Skip to comments.Georgia Constitution Party Questions Faith-Based Initiative Amendment
Posted on 01/16/2004 7:26:25 AM PST by Ricardo4CP
1/16/04 12:39:00 AM
To: City and State desks, Political Reporter
Contact: Ricardo Davis of Constitution Party of Georgia 770-924-8546; firstname.lastname@example.org
ATLANTA, Jan. 16 /U.S. Newswire/ -- In a public statement the Constitution Party of Georgia (CPGa) raised concerns over the current efforts of Gov. Perdue to amend the Georgia Constitution to encourage state funding of church ministries involved in charitable works.
State Chairman Ricardo Davis of Woodstock stated that "Senate Resolution 560, the Faith-Based Initiative Amendment (FBIA), may undermine the ability of state-funded Christian ministries to communicate the life-changing message of the Gospel by limiting their Constitutionally-guaranteed right to free speech and exposing them to litigation from organizations antagonistic to the Gospel message."
Davis elaborated, "In the fall of 2002, two former employees and others including individuals affiliated with Parents, Families and Friends of Lesbians and Gays and YouthPride sued the United Methodist Children's Home (UMCH) and the Georgia Department of Human Resources (DHR). The DHR later settled with the plaintiffs without consulting the UMCH, agreeing to create a new contract to be used with all childcare service providers in the state. In order to continue to receive state funding the UMCH would have to agree to no longer prefer Christians in staffing their facilities and were forbidden to require the children to go to church or participate in religious activities as a condition of residence. Afterwards the UMCH reached a separate settlement agreement with the plaintiffs noting that, 'Continuation of the lawsuit would have resulted in expenditure of substantial resources that otherwise would be used in ministry to children and families.'"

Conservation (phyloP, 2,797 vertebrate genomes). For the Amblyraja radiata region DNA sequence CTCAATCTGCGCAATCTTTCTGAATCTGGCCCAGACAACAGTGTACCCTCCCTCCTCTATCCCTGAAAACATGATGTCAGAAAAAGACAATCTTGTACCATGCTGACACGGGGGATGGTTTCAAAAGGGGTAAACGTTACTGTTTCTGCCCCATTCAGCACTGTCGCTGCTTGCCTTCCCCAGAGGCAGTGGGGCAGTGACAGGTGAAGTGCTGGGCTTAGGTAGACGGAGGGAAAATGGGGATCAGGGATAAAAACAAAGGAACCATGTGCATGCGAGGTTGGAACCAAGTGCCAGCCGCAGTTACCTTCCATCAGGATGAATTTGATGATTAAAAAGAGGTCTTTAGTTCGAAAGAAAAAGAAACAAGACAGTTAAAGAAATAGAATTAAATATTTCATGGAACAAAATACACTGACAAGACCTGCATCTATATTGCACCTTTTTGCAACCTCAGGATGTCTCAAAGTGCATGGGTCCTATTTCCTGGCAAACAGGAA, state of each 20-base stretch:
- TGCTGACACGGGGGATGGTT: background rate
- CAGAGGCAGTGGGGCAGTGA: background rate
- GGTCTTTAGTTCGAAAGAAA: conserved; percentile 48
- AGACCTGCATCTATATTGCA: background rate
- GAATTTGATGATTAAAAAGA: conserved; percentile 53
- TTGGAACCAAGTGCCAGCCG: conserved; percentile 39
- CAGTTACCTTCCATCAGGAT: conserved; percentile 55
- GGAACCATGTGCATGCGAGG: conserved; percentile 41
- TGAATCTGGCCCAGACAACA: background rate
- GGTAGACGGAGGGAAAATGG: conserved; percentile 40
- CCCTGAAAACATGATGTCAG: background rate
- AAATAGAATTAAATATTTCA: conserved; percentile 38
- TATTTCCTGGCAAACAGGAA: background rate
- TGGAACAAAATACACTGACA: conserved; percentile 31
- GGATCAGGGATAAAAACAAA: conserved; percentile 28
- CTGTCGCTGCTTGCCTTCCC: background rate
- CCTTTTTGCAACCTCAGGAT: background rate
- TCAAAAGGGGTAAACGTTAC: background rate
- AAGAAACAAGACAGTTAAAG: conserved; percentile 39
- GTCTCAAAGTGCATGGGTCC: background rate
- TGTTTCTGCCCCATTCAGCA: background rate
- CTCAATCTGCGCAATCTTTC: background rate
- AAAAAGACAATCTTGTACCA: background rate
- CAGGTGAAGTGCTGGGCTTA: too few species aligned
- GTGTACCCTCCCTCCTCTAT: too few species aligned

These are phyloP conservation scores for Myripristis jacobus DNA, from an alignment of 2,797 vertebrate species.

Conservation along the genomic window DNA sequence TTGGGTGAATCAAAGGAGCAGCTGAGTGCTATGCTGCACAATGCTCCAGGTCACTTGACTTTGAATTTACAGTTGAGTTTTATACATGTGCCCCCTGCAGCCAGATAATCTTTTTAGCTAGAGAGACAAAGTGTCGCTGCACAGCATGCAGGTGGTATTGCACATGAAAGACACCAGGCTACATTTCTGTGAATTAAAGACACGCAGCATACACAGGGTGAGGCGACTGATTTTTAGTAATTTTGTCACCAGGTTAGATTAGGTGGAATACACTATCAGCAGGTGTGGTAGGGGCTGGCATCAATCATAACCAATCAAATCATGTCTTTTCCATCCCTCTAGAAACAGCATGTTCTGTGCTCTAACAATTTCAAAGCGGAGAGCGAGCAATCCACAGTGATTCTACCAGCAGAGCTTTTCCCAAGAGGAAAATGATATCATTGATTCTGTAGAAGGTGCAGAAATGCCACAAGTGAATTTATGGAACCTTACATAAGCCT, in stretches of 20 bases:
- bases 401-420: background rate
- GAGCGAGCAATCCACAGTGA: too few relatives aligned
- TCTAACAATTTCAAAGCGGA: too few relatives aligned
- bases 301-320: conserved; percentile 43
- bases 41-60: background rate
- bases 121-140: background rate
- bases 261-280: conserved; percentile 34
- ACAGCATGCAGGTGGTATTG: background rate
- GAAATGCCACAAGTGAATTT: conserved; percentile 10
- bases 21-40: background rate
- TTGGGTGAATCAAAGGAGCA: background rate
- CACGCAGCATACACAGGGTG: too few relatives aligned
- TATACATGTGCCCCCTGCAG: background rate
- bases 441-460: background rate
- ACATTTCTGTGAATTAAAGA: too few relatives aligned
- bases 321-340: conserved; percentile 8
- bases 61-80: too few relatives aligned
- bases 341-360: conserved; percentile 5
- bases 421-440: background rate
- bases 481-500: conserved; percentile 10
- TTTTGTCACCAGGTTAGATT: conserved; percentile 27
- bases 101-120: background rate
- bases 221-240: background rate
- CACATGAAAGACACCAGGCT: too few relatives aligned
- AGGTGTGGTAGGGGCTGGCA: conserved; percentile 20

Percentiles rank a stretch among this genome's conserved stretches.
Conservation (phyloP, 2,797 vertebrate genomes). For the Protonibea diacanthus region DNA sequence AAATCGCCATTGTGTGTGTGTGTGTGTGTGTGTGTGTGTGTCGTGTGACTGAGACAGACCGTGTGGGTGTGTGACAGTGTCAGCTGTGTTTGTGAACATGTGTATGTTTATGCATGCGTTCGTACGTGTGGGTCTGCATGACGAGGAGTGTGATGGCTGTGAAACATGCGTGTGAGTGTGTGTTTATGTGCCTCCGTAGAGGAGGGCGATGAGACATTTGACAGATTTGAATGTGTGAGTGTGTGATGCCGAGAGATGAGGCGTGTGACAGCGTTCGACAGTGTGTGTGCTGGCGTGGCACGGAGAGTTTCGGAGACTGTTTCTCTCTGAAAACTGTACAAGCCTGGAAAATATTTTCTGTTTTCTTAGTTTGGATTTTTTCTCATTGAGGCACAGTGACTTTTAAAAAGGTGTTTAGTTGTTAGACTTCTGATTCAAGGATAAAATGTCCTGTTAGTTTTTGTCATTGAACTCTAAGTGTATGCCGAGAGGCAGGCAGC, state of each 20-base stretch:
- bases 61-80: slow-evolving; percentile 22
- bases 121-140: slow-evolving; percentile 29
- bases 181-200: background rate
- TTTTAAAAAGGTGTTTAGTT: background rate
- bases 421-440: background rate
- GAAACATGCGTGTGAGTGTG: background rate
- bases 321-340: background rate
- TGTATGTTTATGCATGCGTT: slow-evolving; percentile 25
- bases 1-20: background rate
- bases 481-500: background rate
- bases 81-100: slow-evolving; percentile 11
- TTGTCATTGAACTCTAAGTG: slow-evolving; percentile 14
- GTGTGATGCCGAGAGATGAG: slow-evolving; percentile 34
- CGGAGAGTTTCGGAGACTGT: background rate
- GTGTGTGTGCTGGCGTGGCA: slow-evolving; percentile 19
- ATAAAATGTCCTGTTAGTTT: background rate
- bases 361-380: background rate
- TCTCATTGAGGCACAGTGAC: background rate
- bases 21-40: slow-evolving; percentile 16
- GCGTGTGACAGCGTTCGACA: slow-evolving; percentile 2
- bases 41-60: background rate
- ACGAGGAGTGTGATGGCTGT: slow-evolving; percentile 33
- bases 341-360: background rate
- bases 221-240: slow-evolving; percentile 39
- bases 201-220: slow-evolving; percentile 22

Georgia pastors and church leaders are rightly concerned. Pastor Jeff Vaughn of Faith Baptist Church of Columbus commented, "In spite of denials to the contrary, the state controls that which it funds. Is the Lord Jesus not able to provide for the needy through His church without state funding and restrictions? Jesus never addressed peoples physical needs without dealing with their spiritual needs as well, and churches and ministries should follow His example."
Davis added, "Gov. Perdue must address the serious questions that church leaders have in light of the UMCH lawsuit and the recent DHR settlement. Pastors and churches in Georgia should their withhold support of the FBIA and urge their legislators to do the same."
The CPGa advocates that state and federal governments protect our First Amendment rights and encourage charitable works by removing barriers to the support of churches and church ministries, such as allowing full tax-deductibility of all gifts given by individuals and corporations.
Does the Georgia Constitution prohibit state laws "respecting an establishment of religion" the same way the U.S. Constitution does on the Congressional level?
Because of the 14th ammendment [sic], it doesn't really make any difference...
Nathaniel, at the heart of Judge Myron Thompson's ruling against Roy Moore was the misapplication of the 14th Amendment through the questionable doctrine of incorporation that the advocates of a "living constitution" want us to accept.
Click here to stop judicial tyranny. -Ricardo
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